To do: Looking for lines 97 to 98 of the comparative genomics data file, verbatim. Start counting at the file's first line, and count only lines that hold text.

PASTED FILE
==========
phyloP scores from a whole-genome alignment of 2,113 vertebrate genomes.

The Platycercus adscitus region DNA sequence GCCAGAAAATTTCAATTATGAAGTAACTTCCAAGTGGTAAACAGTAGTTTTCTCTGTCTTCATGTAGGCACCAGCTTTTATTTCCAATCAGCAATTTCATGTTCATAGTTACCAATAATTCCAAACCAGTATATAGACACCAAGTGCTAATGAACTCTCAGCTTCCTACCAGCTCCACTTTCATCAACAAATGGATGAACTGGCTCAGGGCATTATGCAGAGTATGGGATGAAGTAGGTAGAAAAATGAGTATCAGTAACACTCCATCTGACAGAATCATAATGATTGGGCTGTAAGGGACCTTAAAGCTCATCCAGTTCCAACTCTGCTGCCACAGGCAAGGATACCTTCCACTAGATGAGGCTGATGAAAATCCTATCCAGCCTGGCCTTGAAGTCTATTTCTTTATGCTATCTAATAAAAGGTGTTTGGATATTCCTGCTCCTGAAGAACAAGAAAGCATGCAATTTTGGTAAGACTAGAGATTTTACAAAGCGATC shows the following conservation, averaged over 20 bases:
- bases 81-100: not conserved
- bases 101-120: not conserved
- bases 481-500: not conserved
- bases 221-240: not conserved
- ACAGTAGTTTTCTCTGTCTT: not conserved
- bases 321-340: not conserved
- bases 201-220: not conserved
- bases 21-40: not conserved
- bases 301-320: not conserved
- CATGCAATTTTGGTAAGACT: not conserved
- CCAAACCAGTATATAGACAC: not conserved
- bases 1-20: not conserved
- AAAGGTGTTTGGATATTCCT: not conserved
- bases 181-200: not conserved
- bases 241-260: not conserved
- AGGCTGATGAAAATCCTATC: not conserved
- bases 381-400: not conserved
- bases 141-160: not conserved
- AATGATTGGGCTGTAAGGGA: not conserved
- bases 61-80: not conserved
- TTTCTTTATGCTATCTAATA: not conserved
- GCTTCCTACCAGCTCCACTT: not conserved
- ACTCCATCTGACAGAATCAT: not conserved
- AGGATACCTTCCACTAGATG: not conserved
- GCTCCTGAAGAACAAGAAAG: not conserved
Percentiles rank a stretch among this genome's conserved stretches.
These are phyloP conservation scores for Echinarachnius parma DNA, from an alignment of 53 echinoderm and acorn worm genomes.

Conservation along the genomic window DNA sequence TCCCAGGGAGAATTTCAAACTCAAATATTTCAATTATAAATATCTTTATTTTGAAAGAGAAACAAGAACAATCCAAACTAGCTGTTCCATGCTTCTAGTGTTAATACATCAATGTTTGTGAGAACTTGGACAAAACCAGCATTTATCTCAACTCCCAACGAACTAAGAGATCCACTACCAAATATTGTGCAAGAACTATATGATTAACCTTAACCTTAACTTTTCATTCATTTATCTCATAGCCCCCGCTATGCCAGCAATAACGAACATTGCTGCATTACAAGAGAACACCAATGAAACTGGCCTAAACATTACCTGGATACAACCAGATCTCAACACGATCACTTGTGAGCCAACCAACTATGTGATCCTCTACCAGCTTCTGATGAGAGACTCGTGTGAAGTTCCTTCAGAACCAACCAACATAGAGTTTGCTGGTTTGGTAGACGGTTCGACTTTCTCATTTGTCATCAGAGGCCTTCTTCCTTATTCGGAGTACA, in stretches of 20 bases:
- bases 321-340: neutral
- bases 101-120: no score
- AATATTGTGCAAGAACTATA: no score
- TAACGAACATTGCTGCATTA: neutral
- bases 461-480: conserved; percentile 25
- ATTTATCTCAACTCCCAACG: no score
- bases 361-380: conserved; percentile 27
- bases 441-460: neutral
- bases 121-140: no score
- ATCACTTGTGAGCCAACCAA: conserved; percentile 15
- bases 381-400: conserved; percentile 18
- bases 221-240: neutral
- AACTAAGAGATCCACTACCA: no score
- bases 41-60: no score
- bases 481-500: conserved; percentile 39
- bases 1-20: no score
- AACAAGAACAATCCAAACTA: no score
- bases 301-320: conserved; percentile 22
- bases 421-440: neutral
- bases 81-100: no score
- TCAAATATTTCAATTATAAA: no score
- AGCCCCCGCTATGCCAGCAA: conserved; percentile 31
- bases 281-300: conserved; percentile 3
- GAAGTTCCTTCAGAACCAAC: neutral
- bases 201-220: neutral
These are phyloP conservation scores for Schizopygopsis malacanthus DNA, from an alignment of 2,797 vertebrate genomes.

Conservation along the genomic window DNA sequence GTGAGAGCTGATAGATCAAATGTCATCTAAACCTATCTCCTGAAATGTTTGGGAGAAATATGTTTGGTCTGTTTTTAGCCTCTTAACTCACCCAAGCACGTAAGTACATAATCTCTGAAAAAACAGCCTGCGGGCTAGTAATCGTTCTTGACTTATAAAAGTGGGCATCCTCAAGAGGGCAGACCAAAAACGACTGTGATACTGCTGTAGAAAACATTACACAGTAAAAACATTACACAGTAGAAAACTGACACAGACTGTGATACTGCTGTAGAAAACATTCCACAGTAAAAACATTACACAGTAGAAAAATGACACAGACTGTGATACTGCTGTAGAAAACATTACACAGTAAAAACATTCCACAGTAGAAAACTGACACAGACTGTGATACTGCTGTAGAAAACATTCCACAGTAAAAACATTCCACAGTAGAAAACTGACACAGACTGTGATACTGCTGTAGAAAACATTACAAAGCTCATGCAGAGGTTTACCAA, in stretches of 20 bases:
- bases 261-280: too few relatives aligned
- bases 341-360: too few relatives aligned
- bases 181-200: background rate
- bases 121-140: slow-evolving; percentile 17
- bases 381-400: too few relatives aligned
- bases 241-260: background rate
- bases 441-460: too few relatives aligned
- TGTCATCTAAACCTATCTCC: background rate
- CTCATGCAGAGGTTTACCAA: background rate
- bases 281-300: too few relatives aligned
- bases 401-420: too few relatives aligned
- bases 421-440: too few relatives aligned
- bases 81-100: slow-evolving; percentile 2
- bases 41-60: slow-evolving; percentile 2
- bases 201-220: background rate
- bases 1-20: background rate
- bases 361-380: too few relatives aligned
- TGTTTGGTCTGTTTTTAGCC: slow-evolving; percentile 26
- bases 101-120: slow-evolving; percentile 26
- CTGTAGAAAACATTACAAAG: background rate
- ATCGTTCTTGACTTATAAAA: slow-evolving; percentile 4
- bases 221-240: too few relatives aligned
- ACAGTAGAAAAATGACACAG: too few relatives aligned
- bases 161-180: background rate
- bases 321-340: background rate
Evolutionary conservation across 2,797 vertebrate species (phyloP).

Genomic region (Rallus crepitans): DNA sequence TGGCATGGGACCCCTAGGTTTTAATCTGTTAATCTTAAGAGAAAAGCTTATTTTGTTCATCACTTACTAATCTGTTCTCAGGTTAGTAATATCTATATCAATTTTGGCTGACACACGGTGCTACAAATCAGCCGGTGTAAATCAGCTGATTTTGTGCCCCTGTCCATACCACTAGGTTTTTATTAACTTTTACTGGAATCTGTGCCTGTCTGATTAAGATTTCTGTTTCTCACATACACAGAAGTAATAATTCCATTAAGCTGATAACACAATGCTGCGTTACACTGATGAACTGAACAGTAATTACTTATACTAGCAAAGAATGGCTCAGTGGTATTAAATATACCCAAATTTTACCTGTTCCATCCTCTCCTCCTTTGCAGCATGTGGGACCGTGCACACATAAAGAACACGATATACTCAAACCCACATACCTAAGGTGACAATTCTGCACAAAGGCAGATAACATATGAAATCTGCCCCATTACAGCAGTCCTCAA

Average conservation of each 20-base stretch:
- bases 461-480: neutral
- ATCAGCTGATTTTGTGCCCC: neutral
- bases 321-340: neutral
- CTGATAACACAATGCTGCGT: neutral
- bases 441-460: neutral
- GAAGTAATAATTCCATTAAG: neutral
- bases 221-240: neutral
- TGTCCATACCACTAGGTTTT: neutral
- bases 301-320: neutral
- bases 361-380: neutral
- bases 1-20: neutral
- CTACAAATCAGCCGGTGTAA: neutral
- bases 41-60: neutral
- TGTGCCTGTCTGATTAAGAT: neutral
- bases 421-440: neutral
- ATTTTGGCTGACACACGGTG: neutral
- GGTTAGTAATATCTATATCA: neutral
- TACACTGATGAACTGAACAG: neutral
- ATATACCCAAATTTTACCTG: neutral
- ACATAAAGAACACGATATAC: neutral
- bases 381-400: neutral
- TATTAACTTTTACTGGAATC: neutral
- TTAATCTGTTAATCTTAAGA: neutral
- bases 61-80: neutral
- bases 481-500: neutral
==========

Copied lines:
- CTACAAATCAGCCGGTGTAA: neutral
- bases 41-60: neutral